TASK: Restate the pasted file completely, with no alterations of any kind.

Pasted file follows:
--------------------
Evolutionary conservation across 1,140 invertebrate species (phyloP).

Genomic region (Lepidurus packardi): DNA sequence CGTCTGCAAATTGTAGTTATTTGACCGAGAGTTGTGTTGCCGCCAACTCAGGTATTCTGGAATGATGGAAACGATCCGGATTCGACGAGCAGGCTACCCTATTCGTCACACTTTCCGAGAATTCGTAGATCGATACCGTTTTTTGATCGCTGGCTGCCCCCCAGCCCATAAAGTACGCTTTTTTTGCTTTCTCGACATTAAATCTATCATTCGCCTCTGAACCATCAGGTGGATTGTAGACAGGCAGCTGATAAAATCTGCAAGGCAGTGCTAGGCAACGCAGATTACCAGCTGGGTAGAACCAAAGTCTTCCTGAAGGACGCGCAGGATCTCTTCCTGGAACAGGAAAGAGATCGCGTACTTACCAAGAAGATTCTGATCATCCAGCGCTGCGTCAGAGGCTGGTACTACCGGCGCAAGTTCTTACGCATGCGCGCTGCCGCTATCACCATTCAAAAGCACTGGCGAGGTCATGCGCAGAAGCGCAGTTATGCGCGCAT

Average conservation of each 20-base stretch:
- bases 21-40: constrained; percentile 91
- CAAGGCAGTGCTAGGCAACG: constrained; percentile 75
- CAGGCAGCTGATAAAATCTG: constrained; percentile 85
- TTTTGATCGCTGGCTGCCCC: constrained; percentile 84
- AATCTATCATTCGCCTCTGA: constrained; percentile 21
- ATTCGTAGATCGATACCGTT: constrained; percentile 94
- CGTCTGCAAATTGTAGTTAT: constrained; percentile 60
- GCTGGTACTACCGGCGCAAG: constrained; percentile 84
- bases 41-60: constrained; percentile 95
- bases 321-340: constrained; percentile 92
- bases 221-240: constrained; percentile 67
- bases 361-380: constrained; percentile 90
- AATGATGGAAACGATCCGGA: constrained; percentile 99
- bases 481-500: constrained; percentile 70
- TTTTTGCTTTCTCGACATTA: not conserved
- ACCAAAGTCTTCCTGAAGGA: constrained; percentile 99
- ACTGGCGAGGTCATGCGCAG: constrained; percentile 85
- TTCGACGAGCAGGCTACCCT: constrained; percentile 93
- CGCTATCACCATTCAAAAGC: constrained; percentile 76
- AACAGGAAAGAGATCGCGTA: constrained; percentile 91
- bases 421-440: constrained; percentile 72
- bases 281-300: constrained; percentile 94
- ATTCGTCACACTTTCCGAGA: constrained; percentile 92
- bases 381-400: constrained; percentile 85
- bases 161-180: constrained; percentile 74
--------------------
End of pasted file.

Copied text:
Evolutionary conservation across 1,140 invertebrate species (phyloP).

Genomic region (Lepidurus packardi): DNA sequence CGTCTGCAAATTGTAGTTATTTGACCGAGAGTTGTGTTGCCGCCAACTCAGGTATTCTGGAATGATGGAAACGATCCGGATTCGACGAGCAGGCTACCCTATTCGTCACACTTTCCGAGAATTCGTAGATCGATACCGTTTTTTGATCGCTGGCTGCCCCCCAGCCCATAAAGTACGCTTTTTTTGCTTTCTCGACATTAAATCTATCATTCGCCTCTGAACCATCAGGTGGATTGTAGACAGGCAGCTGATAAAATCTGCAAGGCAGTGCTAGGCAACGCAGATTACCAGCTGGGTAGAACCAAAGTCTTCCTGAAGGACGCGCAGGATCTCTTCCTGGAACAGGAAAGAGATCGCGTACTTACCAAGAAGATTCTGATCATCCAGCGCTGCGTCAGAGGCTGGTACTACCGGCGCAAGTTCTTACGCATGCGCGCTGCCGCTATCACCATTCAAAAGCACTGGCGAGGTCATGCGCAGAAGCGCAGTTATGCGCGCAT

Average conservation of each 20-base stretch:
- bases 21-40: constrained; percentile 91
- CAAGGCAGTGCTAGGCAACG: constrained; percentile 75
- CAGGCAGCTGATAAAATCTG: constrained; percentile 85
- TTTTGATCGCTGGCTGCCCC: constrained; percentile 84
- AATCTATCATTCGCCTCTGA: constrained; percentile 21
- ATTCGTAGATCGATACCGTT: constrained; percentile 94
- CGTCTGCAAATTGTAGTTAT: constrained; percentile 60
- GCTGGTACTACCGGCGCAAG: constrained; percentile 84
- bases 41-60: constrained; percentile 95
- bases 321-340: constrained; percentile 92
- bases 221-240: constrained; percentile 67
- bases 361-380: constrained; percentile 90
- AATGATGGAAACGATCCGGA: constrained; percentile 99
- bases 481-500: constrained; percentile 70
- TTTTTGCTTTCTCGACATTA: not conserved
- ACCAAAGTCTTCCTGAAGGA: constrained; percentile 99
- ACTGGCGAGGTCATGCGCAG: constrained; percentile 85
- TTCGACGAGCAGGCTACCCT: constrained; percentile 93
- CGCTATCACCATTCAAAAGC: constrained; percentile 76
- AACAGGAAAGAGATCGCGTA: constrained; percentile 91
- bases 421-440: constrained; percentile 72
- bases 281-300: constrained; percentile 94
- ATTCGTCACACTTTCCGAGA: constrained; percentile 92
- bases 381-400: constrained; percentile 85
- bases 161-180: constrained; percentile 74